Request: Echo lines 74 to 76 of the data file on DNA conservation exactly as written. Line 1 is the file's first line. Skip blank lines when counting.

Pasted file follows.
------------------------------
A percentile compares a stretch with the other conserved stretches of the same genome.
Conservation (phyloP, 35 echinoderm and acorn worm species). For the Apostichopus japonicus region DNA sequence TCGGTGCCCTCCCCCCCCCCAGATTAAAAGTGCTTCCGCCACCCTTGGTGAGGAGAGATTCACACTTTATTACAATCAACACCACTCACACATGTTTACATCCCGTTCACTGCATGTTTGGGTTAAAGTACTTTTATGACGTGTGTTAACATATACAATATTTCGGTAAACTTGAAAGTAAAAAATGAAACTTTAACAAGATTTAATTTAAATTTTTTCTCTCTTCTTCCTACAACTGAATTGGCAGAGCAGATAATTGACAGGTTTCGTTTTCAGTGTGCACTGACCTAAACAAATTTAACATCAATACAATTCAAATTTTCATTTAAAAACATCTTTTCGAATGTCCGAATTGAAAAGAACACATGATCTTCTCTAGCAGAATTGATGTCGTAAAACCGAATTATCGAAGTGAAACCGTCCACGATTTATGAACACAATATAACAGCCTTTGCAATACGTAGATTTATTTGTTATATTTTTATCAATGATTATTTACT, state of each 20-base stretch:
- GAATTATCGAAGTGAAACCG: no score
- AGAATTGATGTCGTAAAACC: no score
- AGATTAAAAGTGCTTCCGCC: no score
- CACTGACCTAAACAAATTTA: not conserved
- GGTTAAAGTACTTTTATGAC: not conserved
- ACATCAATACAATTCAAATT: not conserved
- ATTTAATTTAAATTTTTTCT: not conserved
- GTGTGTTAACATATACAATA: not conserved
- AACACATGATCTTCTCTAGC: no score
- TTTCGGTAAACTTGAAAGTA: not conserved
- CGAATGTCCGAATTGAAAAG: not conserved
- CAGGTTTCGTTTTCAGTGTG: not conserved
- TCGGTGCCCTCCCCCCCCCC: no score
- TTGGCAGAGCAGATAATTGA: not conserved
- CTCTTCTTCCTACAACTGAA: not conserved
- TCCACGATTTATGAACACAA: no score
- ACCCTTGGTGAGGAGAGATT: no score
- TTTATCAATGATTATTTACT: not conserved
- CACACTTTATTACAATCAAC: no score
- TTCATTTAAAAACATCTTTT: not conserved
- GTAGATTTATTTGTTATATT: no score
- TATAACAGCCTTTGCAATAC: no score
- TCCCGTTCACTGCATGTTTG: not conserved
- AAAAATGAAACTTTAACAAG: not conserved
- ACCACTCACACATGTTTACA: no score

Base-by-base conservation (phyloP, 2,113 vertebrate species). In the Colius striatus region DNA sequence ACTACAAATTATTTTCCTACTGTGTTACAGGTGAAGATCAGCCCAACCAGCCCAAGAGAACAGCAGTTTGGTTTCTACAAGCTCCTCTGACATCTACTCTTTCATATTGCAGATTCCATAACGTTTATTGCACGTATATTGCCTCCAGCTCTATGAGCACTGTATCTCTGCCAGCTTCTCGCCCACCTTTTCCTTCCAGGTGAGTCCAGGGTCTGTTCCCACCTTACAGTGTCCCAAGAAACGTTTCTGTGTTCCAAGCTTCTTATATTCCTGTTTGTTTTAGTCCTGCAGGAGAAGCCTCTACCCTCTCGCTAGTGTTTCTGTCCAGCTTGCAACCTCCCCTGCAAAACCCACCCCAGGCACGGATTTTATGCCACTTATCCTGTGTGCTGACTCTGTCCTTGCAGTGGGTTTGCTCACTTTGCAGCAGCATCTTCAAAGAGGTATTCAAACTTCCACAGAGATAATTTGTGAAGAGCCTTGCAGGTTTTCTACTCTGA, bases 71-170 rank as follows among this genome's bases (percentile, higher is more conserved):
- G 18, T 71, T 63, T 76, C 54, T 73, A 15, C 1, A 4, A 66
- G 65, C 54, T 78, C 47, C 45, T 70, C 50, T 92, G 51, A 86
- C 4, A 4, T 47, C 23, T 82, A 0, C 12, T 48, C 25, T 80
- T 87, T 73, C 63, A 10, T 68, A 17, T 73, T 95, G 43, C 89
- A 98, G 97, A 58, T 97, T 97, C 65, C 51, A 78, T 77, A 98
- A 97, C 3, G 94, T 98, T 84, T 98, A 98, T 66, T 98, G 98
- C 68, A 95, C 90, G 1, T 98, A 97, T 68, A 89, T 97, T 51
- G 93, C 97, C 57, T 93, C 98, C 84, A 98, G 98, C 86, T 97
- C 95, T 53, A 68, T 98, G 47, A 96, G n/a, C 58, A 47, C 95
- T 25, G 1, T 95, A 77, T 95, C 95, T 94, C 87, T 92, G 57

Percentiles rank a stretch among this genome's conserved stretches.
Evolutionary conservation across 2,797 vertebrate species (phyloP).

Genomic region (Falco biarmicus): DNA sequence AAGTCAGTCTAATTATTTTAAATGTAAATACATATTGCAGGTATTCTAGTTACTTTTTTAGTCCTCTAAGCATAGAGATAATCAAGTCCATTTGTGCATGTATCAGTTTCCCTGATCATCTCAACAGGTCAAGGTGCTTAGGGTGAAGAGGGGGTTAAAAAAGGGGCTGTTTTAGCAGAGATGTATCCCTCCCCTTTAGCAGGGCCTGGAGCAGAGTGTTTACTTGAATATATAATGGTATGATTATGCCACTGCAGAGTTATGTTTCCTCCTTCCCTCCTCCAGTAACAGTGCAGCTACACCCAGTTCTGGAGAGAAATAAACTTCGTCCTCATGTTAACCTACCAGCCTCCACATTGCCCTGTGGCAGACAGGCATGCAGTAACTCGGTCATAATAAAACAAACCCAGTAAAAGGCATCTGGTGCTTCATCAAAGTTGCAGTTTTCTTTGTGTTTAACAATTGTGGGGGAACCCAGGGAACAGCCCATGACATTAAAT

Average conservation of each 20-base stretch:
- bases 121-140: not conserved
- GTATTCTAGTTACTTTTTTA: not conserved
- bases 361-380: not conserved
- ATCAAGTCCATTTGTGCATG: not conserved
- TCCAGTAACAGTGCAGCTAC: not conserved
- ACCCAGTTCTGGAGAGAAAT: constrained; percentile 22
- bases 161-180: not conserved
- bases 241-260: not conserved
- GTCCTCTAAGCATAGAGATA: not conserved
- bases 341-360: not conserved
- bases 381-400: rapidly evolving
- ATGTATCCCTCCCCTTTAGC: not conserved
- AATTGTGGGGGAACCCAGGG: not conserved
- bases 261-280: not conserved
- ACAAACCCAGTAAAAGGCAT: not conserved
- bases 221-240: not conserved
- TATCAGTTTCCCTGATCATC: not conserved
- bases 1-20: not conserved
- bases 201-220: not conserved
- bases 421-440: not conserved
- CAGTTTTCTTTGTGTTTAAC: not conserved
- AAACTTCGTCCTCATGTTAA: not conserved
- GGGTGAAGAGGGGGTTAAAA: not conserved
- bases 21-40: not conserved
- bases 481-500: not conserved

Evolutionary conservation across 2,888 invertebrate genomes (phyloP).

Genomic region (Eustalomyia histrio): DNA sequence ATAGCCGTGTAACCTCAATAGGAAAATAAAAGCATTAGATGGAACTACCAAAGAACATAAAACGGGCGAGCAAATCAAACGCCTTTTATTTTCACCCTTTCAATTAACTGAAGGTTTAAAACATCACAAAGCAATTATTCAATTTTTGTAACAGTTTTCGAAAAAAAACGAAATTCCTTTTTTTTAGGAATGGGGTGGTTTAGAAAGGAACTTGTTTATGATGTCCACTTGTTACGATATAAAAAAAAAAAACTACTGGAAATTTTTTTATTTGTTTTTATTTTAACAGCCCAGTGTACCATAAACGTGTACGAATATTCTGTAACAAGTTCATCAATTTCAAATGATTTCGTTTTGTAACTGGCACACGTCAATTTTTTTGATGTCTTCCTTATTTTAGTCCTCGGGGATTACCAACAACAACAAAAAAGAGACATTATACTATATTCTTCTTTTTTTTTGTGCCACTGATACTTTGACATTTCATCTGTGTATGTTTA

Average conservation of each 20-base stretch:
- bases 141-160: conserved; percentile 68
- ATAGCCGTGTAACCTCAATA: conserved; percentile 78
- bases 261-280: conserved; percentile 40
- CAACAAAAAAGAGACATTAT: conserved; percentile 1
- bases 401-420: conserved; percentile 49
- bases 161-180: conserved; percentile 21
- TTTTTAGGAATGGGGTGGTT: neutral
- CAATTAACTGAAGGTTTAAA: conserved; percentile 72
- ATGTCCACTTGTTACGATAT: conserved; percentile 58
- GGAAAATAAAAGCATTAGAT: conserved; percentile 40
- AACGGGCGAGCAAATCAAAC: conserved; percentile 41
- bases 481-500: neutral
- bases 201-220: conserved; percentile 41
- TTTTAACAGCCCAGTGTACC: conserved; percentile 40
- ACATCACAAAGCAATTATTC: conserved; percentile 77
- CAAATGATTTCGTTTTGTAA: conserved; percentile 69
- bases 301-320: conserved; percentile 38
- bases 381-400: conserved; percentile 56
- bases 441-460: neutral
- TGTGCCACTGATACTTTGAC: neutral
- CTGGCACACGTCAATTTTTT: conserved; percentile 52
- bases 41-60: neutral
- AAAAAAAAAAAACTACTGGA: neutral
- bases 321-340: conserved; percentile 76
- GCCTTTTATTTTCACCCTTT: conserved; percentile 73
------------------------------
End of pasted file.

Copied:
- CAACAAAAAAGAGACATTAT: conserved; percentile 1
- bases 401-420: conserved; percentile 49
- bases 161-180: conserved; percentile 21